The new educator enhances students’ abilities to engage in exploration of information sources, participate in collaborative problem solving and be actively involved in processing knowledge.

After reviewing nationally recognized programs, the Hanover Research Council (2009) has identified a number of “best practice” online teaching strategies. They found that excellent teachers structure interactions designed to foster student-generated content. Student led discussions, peer reviewed assignments and student evaluation of web- based resources proved to be successful approaches. What researchers termed “the interactivity” of learners helped define a new role for instructors; effective online teachers serve as facilitators. In online discussions, for example, educators can identify common themes, clarify consensus, draw attention to potential limitations and acknowledge student contributions (Hanover Research Council, 2009).

Not only are the roles of teachers changing, so are the roles of students. Important to the success of online education is “social presence” defined as the degree a student feels connected and genuinely involved with others in the learning environment. Simply stated, students who feel they are valued as individuals and are recognized as part of the learning group develop a personal investment in their online course. They tend to remain enrolled. Related to this is the idea that virtual realities can be psychologically interpreted as actual realities (Lee, 2004). The social and intellectual world of the digital learning community can become a very “real” component of an online student’s life.

Some educators have taken this a step further to explore ideas that may someday shape the future of online learning. Though limited, there is research describing student interactions in three dimensional cyber worlds in which participants, like the characters in the fictional film Avatar, take on the roles of representational characters who as avatars, interact with others in the class (Wang & Lockee, 2010).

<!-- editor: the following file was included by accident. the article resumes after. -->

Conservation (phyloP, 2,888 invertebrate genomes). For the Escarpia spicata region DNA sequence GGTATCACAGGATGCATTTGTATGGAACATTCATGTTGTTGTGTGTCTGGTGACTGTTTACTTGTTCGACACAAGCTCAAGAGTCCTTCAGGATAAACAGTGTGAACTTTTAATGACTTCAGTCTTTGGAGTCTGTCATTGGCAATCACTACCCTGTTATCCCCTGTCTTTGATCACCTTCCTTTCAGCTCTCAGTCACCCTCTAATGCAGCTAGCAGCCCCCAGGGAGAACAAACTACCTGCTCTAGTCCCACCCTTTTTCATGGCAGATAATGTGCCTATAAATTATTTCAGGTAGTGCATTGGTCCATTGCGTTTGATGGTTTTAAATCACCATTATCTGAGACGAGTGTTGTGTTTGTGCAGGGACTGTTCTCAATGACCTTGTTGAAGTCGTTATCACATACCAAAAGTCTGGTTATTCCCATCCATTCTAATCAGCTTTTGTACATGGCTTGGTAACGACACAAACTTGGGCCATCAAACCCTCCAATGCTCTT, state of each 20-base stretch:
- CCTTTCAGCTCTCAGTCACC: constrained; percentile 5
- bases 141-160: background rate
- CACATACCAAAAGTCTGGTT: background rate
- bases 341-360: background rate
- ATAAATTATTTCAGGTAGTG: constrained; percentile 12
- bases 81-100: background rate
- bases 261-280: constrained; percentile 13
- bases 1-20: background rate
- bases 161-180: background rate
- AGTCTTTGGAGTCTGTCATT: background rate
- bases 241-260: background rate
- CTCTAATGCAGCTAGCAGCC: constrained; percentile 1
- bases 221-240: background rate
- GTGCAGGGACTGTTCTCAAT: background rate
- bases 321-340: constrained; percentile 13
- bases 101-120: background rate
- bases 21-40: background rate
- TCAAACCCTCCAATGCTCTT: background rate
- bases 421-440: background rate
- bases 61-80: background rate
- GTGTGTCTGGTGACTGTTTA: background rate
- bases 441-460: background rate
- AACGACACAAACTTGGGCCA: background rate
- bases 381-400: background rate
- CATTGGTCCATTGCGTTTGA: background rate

Such softening of the lines between cyber space and more concrete realties can illustrate the changes taking place in education. More students are taking online courses because as Digital Natives they have grown up in a world enriched by virtual reality. Though they still have much to learn about the information available on the internet, today’s students are comfortable with the idea of technology and are signing up for online courses in record numbers. This new kind of learner views education differently than traditional pupils of the past. Millennial students best achieve in learning environments that reflect the kinds of social interactions they have experienced throughout their lives. Connections through social networking are important to their everyday interpretation of experience. They view classes as interactive settings and they expect the kinds of access to information, asynchronous communications, and group support found in the types of social media that define their daily interactions with others.